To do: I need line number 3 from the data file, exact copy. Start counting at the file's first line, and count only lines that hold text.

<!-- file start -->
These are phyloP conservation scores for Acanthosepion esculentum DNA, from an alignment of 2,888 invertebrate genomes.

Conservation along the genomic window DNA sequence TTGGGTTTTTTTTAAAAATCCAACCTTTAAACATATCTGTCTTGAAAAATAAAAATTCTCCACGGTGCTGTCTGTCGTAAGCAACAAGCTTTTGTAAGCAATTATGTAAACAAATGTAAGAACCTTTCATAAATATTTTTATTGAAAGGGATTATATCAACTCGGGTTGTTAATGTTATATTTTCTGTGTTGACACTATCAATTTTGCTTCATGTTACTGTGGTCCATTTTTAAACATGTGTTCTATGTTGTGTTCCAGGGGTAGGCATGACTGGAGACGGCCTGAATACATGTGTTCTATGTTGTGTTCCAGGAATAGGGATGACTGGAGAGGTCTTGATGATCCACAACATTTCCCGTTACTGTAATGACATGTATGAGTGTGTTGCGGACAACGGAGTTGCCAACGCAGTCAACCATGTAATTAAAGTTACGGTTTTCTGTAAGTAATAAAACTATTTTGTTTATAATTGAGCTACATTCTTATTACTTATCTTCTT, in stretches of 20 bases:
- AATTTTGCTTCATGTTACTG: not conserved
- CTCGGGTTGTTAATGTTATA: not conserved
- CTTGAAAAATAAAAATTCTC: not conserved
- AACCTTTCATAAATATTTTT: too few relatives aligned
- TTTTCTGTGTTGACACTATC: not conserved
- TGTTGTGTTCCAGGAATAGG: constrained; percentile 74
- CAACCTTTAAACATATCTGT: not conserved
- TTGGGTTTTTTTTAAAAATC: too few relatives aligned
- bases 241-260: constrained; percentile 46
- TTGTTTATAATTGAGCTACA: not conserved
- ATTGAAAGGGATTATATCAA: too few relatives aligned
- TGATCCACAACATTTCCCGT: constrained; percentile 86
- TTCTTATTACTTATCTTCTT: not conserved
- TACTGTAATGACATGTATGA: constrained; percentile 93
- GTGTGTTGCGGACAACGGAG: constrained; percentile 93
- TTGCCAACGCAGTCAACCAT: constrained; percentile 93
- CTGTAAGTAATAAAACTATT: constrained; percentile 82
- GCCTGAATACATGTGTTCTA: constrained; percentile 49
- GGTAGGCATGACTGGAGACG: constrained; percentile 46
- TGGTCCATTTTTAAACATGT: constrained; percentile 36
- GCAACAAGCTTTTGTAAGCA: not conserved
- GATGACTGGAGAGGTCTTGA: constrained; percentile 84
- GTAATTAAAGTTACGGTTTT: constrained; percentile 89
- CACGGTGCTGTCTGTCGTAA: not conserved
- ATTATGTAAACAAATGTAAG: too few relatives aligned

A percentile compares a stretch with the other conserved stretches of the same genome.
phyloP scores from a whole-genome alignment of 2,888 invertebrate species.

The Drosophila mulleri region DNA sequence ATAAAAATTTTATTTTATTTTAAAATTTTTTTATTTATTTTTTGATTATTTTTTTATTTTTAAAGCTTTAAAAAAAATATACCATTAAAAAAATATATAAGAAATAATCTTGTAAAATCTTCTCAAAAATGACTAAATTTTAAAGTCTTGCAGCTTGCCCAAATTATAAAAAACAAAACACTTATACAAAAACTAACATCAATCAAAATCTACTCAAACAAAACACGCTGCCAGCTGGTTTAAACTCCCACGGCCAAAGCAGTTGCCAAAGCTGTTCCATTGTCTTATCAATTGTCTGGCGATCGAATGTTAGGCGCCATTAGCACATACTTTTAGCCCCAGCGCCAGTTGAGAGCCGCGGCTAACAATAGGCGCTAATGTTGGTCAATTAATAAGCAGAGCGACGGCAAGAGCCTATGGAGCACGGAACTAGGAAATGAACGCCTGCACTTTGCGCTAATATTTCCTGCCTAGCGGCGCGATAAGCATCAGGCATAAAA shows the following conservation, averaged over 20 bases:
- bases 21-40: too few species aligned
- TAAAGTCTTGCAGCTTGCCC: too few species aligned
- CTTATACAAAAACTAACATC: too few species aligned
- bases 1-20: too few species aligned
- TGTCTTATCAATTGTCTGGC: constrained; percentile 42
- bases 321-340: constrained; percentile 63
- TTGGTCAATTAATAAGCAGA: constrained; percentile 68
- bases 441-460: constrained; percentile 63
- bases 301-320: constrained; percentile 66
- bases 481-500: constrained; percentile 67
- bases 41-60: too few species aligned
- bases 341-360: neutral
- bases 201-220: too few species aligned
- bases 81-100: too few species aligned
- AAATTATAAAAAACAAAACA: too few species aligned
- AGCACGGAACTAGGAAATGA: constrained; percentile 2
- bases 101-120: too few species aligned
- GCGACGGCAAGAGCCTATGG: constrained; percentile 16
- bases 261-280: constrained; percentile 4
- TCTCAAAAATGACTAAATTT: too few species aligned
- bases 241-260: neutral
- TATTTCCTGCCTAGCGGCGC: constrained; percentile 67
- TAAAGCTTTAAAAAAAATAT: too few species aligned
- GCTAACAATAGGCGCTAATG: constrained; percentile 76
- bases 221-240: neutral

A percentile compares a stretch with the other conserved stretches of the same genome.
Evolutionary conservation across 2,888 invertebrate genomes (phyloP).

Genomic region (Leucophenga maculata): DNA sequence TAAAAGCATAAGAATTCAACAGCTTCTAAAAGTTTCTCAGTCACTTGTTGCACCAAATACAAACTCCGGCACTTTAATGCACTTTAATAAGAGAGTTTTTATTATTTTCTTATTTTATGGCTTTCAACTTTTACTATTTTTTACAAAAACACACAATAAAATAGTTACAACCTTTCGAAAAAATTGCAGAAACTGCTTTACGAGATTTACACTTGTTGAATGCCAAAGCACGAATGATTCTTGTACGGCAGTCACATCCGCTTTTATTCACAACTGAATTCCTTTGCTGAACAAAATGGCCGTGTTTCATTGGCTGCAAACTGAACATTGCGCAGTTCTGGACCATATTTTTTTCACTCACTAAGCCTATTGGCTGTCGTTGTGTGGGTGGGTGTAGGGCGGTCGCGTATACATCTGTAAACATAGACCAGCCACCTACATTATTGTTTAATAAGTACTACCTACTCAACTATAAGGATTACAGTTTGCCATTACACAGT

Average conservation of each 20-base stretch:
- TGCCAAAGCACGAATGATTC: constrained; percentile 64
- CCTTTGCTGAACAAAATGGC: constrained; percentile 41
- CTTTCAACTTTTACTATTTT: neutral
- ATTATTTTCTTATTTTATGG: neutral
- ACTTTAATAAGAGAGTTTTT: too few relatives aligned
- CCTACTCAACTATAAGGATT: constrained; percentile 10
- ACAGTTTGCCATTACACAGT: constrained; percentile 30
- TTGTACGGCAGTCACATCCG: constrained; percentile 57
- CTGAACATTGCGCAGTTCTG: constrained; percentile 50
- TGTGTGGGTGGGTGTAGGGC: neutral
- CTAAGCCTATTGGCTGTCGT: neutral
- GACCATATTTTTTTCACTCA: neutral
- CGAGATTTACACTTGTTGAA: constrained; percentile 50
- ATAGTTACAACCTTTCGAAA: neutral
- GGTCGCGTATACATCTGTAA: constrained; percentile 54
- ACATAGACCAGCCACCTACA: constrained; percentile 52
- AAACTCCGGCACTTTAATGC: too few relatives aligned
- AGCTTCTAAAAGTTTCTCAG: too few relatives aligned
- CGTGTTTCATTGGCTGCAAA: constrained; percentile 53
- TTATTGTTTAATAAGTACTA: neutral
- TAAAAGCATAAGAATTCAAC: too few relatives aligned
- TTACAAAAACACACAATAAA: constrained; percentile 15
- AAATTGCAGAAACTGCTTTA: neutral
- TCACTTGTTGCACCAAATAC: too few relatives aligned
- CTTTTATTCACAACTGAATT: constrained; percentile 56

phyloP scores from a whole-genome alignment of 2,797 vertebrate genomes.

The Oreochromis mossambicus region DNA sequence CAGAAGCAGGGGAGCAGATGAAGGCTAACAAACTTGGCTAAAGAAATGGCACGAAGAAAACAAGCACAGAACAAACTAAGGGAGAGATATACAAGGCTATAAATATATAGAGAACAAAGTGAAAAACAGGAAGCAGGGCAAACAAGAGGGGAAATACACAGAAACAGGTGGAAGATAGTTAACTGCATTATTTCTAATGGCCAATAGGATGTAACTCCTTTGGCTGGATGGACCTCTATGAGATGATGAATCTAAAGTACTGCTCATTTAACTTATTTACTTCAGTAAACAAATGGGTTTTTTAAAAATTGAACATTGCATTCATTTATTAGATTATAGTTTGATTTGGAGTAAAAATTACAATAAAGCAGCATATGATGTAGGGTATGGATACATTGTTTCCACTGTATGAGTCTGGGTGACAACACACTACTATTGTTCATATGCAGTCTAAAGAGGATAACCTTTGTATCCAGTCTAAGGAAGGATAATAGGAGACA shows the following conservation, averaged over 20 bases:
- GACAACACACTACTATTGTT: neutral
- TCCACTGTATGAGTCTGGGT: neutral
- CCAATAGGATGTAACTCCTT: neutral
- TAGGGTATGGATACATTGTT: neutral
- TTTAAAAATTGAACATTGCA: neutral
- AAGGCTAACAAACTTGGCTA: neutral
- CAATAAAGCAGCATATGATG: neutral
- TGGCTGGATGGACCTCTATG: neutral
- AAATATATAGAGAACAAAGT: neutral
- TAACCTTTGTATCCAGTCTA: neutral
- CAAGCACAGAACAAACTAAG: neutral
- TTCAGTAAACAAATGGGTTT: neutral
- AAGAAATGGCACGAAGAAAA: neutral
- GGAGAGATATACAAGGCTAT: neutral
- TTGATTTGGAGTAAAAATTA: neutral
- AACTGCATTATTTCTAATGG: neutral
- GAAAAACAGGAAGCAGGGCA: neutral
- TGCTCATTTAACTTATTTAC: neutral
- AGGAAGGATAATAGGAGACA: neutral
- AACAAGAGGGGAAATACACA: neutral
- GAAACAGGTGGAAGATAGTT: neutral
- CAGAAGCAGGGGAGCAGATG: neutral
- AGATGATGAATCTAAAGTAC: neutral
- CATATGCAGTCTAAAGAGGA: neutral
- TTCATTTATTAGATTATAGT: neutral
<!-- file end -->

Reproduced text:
- AATTTTGCTTCATGTTACTG: not conserved